In 2007, three of the top ten pharmas announced plans to outsource manufacturing on an unheard-of scale. AstraZeneca is expanding
purchase of semi-manufactured medicines and external manufacturing of APIs over the next five to 10 years. Bristol-Myers Squibb
reported that it will use third parties as backup manufacturers, closing more than half of its 27 manufacturing facilities
by 2010. GlaxoSmithKline plans to save approximately $1 billion through 2010 with a program likely to include outsourcing.
Pfizer, which already outsources 15 percent of its manufacturing to Asia, aims to double that, saving some $2 billion a year.
These decisions give rise to three new tenets in pharma. The first is that there's no requirement that R&D be linked to manufacturing;
the second is that intellectual property is no longer a key factor in determining business partnerships; and the third is
that the technology and skills required to produce branded pharmaceuticals can be found in emerging markets.
In an age of generics, there's ample incentive to outsource production of low-margin goods to lower-cost manufacturers. Outsourcing
could also be a way to improve time to market—a manufacturer that can shorten development time by 19 percent can save $100
million. When companies do not need to adjust their own workforce and operational capacity to fluctuating demand, they can
concentrate on innovation and brand building.
Of course, relying on partners can be challenging. There's uneasiness, especially in the US, over the quality and safety of
pharmaceuticals sourced in emerging markets. As manufacturing processes become more complex, drugmakers will be required to
provide impeccable sources and guarantees. Legal liability will be the subject of increased scrutiny in an increasingly risk-averse
The second issue is that contract manufacturers can turn the tables completely. A contract manufacturer for a major pharma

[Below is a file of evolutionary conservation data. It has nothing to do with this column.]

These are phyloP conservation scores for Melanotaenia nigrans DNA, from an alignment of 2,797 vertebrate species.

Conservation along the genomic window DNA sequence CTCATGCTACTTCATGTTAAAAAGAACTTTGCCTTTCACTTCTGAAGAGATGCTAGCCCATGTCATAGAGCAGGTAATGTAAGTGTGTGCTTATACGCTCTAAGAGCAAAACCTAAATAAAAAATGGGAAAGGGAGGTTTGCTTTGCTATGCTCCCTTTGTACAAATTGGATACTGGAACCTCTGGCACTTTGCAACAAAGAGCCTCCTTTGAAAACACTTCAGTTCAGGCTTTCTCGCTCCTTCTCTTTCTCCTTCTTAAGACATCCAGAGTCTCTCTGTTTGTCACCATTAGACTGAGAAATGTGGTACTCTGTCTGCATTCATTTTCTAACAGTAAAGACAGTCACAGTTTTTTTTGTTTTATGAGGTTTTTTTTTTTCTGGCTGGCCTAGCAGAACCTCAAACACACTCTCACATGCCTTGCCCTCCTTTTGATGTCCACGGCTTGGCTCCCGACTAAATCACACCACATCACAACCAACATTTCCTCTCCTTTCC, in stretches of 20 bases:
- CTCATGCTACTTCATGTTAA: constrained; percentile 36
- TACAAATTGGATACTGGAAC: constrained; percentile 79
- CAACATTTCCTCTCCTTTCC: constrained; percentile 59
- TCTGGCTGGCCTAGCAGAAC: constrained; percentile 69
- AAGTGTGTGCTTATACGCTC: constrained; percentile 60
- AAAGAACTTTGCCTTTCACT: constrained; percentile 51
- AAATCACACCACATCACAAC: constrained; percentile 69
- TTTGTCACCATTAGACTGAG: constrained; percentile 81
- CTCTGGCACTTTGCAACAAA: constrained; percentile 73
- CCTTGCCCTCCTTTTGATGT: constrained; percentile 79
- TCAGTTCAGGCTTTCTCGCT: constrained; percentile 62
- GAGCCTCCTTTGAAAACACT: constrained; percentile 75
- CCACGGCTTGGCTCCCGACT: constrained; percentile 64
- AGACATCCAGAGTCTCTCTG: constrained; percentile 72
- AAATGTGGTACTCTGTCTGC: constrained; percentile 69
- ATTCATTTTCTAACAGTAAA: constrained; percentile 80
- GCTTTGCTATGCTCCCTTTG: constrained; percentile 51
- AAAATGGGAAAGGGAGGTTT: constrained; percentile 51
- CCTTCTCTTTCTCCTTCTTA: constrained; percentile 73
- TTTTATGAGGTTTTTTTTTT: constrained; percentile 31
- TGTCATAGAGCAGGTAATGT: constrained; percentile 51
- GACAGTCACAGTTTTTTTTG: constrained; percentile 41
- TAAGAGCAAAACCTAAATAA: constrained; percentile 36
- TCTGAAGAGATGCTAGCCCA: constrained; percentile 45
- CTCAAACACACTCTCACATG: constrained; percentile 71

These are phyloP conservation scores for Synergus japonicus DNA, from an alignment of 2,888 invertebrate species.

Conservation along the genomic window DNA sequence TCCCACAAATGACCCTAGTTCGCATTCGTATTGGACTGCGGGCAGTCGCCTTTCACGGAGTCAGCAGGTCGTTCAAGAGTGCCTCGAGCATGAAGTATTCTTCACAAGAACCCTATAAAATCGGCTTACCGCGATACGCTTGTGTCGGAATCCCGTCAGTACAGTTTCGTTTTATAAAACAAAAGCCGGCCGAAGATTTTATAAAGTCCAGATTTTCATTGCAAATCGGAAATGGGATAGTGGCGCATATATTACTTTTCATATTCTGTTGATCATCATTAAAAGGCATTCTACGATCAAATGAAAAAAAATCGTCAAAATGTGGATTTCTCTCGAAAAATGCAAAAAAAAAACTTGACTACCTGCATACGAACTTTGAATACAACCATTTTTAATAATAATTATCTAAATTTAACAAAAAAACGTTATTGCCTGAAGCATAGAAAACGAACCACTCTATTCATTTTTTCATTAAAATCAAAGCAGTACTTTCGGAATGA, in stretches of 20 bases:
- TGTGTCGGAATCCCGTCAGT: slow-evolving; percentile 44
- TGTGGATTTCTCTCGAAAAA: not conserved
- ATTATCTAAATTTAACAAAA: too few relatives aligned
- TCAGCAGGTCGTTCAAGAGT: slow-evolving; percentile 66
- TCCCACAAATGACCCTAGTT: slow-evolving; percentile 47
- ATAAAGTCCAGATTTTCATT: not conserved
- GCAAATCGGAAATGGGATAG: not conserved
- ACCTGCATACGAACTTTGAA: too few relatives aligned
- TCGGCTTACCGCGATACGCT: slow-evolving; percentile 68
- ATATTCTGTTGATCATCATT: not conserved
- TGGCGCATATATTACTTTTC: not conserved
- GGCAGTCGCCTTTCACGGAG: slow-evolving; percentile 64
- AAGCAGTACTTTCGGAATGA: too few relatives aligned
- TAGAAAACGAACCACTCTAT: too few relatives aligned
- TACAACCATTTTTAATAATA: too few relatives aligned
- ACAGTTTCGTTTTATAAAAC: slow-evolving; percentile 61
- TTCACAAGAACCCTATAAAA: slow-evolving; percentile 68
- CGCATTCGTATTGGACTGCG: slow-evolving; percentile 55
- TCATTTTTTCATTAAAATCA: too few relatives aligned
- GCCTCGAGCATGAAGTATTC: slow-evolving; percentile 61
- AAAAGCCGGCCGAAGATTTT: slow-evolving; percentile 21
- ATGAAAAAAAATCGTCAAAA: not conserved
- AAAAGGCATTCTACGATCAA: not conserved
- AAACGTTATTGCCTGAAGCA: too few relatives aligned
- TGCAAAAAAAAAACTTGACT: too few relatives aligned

could tout its quality and the credibility gained from the outsourcer to eventually put its own brand on packages. And the
specter of challenges to intellectual property rights refuses to go away, despite recent progress in countries such as India.
The third issue concerns local market access. Multinational companies have been hindered in their attempts to invest in emerging
markets where pharmaceutical consumption is predominantly generics. Since growth is coming increasingly from these markets,
it's not surprising that major drugmakers are looking for new avenues to build businesses. Strong partnerships could provide
the basis for closer commercial arrangements.
Lastly, there are growing political and economic concerns. For example, the research-based pharmaceutical industry remains
one of the best-performing high-technology sectors in Europe. So if the move to outsource pharmaceutical manufacturing takes
hold, political intervention may follow. Concern over jobs and trade imbalances may help to renew a dialogue between governments
and Big Pharma on a more favorable basis than in recent years.
3. RIDING THE WAVE
Novartis and NICE Team Up
Big wave surfers must be able to predict how a wave will break. In order to stay ahead of the whitewater, they study wave
dynamics and consult sophisticated surf forecasts based on data from ocean buoys and space satellites. This meticulous preparation
is often what separates thrill from peril. Pharmas that are ready to ride the wave created by Health Technology Assessments
(HTAs) must learn to predict how assessors will behave. They must understand what proof points assessors will require and
use the science at their disposal to avoid "wiping out" when seeking the HTA's stamp of approval.
In December 2007, Novartis announced a deal with the National Institute for Health and Clinical Excellence (NICE) in the UK
whereby the two organizations will be partners in the design of a Phase III clinical trial. NICE will provide advice on evidence
requirements in the areas of clinical effectiveness and cost effectiveness prior to Phase III clinical development.
NICE has become pivotal to the success of newly launched products on the strength of its guidance on cost effectiveness. Novartis
hopes to provide NICE with the evidence necessary for an endorsement, and presumably to speed NICE's decision-making, which
normally takes two years following marketing approval.
Impartial observers have asserted for years that relationships between stakeholders in the healthcare sector are inefficient
and confrontational. In August 2006, a submission to the UK's Cooksey Review by the American Pharmaceutical Group (APG)—which represents the top ten US-owned pharmas that invest in the UK—recommended
that "an earlier dialogue between NICE and clinical researchers could better direct research to ensure a satisfactory and
speedy NICE appraisal." Novartis has taken the lead by starting dialogue at the clinical research stage.